Human Rights Watch is urging Biden to raise concerns regarding the erosion of basic freedoms and the increase in human rights violations with the Uganda delegation during the summit.
The NGO is also asking the administration to examine whether security cooperation with Uganda is undermining respect for human rights, which would clash with Biden’s expressed commitment to put human rights at the core of US foreign policy.
The US government has in several reports shed light on rights violations and backsliding in Uganda’s democratisation process.
In its 2021 report on the state of human rights around the world, the State Department said significant human rights issues included unlawful or arbitrary killings by government forces, including extrajudicial killings, forced disappearance and torture.
“The government was reluctant to investigate, prosecute, or punish officials who committed human rights abuses,” the report said in its section on Uganda.
Deborah Malac, who served as US ambassador to Uganda until January 2020, last year predicted that Washington’s concern over Museveni’s increasing authoritarianism, especially over the past 10 years, weighs heavily against a meeting with Biden. The remarks followed the US president’s December 2021 summit on democracy, to which only 17 African leaders scored invitations.
Russia’s invasion of Ukraine however has forced the Biden administration to adapt its foreign policy. With the US seeking to mobilise the world against Moscow, Museveni has sought to leverage its clout by withholding cooperation.
The Ugandan president has refused to condemn Russia’s invasion despite public and private diplomatic pressure from Washington.
Museveni in July welcomed Russian Foreign Minister Sergei Lavrov, the first high-ranking Moscow official to ever visit Kampala. The US in turn dispatched Linda Thomas-Greenfield, Washington’s top diplomat at the United Nations, to Kampala to meet Museveni.
Two events illustrate how the Museveni-US relationship has deteriorated in recent years.
The last time Museveni spoke to a US secretary of State was in 2016. Days after the presidential election, Secretary of State John Kerry telephoned to express Washington’s disapproval of how the process was going.
The government was reluctant to investigate, prosecute, or punish officials who committed human rights abuses.
Kerry expressed concerns over the detention of opposition candidate Kizza Besigye, the harassment of opposition party members, and the blockage of social media and mobile money.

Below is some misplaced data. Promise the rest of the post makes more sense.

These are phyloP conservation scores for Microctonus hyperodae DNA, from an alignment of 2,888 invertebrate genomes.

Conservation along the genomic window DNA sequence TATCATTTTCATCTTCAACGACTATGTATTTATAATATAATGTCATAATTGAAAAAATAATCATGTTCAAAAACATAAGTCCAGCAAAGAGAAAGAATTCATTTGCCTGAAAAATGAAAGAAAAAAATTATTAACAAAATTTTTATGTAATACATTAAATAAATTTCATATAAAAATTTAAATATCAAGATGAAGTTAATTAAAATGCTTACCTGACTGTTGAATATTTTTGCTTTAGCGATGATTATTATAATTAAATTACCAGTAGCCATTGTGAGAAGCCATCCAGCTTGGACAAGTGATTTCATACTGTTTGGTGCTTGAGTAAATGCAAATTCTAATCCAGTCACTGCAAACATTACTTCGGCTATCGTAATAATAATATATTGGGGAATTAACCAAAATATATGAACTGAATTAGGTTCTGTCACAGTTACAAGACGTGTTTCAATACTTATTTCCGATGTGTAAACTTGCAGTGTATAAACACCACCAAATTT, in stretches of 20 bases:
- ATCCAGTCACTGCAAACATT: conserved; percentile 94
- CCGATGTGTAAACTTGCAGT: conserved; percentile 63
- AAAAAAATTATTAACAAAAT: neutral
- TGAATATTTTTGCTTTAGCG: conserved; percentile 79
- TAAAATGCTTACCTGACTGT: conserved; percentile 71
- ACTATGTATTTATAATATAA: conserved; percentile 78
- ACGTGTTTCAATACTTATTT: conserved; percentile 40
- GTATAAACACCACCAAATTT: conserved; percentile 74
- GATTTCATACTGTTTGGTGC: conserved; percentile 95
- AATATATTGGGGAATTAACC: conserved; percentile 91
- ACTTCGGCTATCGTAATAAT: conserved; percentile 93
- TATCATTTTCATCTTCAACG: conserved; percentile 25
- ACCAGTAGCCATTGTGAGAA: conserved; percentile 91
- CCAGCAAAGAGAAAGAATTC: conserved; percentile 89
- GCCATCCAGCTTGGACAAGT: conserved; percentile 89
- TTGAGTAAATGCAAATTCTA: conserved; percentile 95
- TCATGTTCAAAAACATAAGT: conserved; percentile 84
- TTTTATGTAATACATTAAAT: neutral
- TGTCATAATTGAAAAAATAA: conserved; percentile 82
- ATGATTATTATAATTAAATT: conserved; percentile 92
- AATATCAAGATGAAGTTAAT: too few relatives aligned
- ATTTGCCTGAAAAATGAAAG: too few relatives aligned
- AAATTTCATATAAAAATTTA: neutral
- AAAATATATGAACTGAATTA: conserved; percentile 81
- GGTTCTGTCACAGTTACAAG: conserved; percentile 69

The US diplomat urged Museveni to rein in the police and security forces, which were at the forefront of harassing opposition politicians.
A decade earlier, in December 1997, Secretary of State Madeleine Albright was in Kampala following earlier visits by First Lady Hillary Clinton and US lawmakers.
At a press briefing, Museveni called it “very important that President Clinton has decided to send such a high-powered delegation to Africa, and to Uganda in particular.”
At the time, delegations of US high-ranking officials visiting the continent made it a point to stop by Kampala. That doesn’t happen anymore. Most of the delegations now visit Nairobi, Kenya’s capital city, which has gained prominence as the region’s diplomacy capital.
Somali trump card
Analysts argue that Somalia, where Ugandan soldiers have battled jihadists as part of the African Union mission since 2007, is Museveni’s last leverage in the region.
As of 2019, Uganda was the largest recipient of US support for AMISOM, which totals about $2bn for all troop-contributing countries, according to the Congressional Research Service in Washington. The figure includes more than $280m in equipment and training for Uganda since 2011.
The Somalia mission underwent an overhaul earlier this year and is expected to come to an end in 2024. A former US diplomat believes this will cause a rethink in US security funding that has benefitted the Museveni regime for decades.
Despite the feeling of betrayal in Kampala, US diplomats remain the most influential in Uganda, with unfettered access to Museveni and other high-ranking officials.
Kampala does not imagine life without US funding, especially in the health sector, which often accounts for close to half of the government budget.